In three seasons with Boston, Buckner made small but regular contributions for a powerful Celtics team. The club returned to the Finals in 1985, but the Lakers exacted their revenge, winning in six games.
Following the season, Boston traded Buckner to the Indiana Pacers for guard Jerry Sichting. He opened the 1985–86 season with the Pacers but was waived after 32 games, and subsequently retired, ending his 10-year career.
He later on became a broadcaster for ESPN and NBC. He also called college and NBA basketball for CBS Sports.
With the Indiana Pacers, Buckner is the color commentator for television broadcasts (on Fox Sports Indiana alongside Chris Denari). Buckner participates in community relations efforts and contributes to Pacers TipOff, a game preview newsletter distributed via e-mail for every home Pacers game.
He was named head coach of the Dallas Mavericks for 1993–94. The club had gone 11–71 the previous season, and the franchise was in disarray. Although Buckner had no NBA coaching experience, Mavericks owner Donald Carter hoped Buckner’s charismatic personality and lifelong knack for winning would rub off on the young team.
In an interview with the Arizona Republic, Buckner repeated his success formula: “Dedication, commitment, extreme concentration, discipline, realizing it can’t be done alone, it has to be done through the team.” Believing that his young charges needed more discipline, Buckner determined from the start to be a stern taskmaster in Knight's mold. The plan backfired, with many of the players (including Jamal Mashburn) complaining publicly about Buckner's heavy-handed coaching style. NBA historian Peter Bjarkman even suggested that Buckner frequently consulted with Knight during the season. They started 1–23, and for a while it looked like they would break the 1972–73 Philadelphia 76ers' record for the most losses in a season. Buckner loosened the reins a little bit as the season wore on, but it was not enough to keep the team from finishing 13–69—by far the worst record in the league, and at the time the worst record ever for a rookie coach who managed to survive for a full season. Buckner was fired two days after the season ended.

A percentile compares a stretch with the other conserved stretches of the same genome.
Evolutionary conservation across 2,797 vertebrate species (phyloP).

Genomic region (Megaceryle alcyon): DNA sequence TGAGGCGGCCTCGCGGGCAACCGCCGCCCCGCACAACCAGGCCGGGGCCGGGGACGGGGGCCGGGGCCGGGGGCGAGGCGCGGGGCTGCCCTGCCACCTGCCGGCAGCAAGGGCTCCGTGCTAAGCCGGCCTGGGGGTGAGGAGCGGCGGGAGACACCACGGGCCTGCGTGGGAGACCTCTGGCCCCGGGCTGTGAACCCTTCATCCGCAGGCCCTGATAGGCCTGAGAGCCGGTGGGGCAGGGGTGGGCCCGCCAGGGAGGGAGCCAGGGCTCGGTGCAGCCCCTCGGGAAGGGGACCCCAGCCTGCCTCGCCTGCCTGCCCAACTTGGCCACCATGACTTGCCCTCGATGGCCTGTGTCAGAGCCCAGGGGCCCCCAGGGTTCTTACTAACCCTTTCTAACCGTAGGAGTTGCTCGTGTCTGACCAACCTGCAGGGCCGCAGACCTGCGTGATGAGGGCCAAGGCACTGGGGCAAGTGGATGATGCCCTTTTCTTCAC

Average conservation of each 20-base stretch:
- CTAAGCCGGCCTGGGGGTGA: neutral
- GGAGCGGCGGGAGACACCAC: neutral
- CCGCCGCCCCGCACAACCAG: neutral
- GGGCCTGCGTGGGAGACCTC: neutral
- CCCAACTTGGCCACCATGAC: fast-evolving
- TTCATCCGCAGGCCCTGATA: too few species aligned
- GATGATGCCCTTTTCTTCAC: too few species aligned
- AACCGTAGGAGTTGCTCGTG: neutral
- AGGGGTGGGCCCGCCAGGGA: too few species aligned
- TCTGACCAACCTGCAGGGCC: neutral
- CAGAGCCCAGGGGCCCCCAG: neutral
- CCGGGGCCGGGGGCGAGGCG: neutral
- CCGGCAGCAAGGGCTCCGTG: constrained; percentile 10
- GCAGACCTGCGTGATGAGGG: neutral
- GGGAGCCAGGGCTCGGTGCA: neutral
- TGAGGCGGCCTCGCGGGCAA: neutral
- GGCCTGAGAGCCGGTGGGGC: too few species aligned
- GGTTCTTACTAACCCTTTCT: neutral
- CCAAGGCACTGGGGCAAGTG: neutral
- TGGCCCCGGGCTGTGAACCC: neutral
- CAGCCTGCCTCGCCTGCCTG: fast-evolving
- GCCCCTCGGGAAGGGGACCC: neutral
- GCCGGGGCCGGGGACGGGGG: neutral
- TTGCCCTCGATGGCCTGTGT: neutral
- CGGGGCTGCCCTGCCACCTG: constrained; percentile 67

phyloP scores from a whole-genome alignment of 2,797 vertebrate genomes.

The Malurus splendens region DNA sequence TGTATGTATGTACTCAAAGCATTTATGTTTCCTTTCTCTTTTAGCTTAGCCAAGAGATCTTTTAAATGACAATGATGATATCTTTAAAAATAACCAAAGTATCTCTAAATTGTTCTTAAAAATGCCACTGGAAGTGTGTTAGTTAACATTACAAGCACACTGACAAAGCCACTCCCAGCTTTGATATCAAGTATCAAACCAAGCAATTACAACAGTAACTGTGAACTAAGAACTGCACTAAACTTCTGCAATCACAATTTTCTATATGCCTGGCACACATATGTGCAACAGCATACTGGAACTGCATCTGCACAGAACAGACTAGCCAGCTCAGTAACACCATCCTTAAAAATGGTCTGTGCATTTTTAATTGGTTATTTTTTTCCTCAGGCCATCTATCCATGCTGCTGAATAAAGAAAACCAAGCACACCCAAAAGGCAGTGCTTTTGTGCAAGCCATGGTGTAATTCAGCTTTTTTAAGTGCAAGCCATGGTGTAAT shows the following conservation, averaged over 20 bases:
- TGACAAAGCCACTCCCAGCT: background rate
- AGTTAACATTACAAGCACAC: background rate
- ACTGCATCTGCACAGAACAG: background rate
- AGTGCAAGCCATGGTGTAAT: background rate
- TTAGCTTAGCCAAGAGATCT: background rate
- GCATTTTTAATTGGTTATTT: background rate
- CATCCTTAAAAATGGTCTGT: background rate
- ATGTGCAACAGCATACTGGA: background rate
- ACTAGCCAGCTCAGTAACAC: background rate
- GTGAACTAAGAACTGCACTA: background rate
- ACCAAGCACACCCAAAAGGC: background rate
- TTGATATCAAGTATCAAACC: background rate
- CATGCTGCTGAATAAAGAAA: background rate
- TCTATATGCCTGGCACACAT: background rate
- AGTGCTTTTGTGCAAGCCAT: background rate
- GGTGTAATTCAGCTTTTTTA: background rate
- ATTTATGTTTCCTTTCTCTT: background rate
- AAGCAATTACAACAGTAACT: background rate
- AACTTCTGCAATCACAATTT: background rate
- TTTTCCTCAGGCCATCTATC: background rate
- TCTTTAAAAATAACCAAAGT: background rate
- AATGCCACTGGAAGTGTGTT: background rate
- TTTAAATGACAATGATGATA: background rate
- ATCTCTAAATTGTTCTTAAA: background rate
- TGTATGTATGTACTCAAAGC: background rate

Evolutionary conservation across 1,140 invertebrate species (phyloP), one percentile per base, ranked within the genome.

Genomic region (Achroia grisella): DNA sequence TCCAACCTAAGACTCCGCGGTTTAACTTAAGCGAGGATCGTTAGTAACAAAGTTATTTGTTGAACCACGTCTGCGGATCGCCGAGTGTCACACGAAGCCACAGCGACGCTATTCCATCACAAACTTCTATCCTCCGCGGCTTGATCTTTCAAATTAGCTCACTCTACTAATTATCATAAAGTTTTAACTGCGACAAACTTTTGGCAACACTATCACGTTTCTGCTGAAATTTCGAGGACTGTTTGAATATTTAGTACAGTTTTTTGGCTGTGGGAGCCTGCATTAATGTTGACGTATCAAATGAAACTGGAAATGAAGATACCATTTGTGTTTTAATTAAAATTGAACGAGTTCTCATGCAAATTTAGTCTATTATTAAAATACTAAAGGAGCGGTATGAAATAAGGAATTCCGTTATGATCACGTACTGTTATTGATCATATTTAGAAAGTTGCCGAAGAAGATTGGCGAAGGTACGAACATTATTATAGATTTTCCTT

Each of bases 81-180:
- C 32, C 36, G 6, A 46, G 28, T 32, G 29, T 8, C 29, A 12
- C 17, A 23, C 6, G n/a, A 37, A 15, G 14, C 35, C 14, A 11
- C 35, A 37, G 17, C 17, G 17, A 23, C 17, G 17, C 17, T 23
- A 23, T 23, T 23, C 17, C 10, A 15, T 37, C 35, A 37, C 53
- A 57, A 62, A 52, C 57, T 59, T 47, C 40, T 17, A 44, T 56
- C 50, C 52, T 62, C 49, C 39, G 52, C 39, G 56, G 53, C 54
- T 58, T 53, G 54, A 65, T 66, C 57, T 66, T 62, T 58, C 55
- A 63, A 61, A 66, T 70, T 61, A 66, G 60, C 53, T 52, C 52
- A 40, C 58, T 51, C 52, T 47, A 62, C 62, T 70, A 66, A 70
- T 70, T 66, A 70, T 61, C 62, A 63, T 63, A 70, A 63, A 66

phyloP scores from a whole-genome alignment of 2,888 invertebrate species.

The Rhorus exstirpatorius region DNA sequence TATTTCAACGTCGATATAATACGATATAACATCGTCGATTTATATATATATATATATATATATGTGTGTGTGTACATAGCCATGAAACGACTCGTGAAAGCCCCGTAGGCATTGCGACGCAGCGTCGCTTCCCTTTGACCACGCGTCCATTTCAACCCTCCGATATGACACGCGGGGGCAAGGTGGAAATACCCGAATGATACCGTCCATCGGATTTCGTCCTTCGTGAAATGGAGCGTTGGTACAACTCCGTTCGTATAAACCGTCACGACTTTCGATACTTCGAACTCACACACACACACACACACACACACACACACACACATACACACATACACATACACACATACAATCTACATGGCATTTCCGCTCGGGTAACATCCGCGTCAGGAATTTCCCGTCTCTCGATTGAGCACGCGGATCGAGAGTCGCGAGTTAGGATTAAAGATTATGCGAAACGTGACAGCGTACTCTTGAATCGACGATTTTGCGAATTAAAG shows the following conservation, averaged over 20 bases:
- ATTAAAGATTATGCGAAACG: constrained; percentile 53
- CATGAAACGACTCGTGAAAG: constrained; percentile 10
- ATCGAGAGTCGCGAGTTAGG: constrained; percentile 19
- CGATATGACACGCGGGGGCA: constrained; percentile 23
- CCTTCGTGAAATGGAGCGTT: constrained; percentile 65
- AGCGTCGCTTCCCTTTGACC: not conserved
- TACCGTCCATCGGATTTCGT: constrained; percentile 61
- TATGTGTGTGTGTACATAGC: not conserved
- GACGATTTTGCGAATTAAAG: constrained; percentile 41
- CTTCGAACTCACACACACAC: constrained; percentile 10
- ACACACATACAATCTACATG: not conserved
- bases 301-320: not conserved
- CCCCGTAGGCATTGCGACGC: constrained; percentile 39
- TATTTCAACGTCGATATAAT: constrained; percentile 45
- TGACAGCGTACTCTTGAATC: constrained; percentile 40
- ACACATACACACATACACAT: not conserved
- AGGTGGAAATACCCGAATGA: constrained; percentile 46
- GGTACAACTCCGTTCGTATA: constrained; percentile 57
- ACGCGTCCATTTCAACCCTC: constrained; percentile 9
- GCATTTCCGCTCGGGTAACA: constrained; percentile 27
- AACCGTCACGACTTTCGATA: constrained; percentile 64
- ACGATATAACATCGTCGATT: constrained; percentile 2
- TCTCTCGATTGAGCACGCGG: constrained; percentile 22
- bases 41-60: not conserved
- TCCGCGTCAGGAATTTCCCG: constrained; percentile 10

In July 2004, Buckner was named the Vice President of Communications for Pacers Sports & Entertainment (PS&E), which owns and operates the Indiana Pacers, the WNBA's Indiana Fever and the Pacers Foundation, Inc.
Buckner has four children with his wife Rhonda; Jason, Cory, Lauren and Alexsandra.
Quinn Buckner—championships, awards, and honors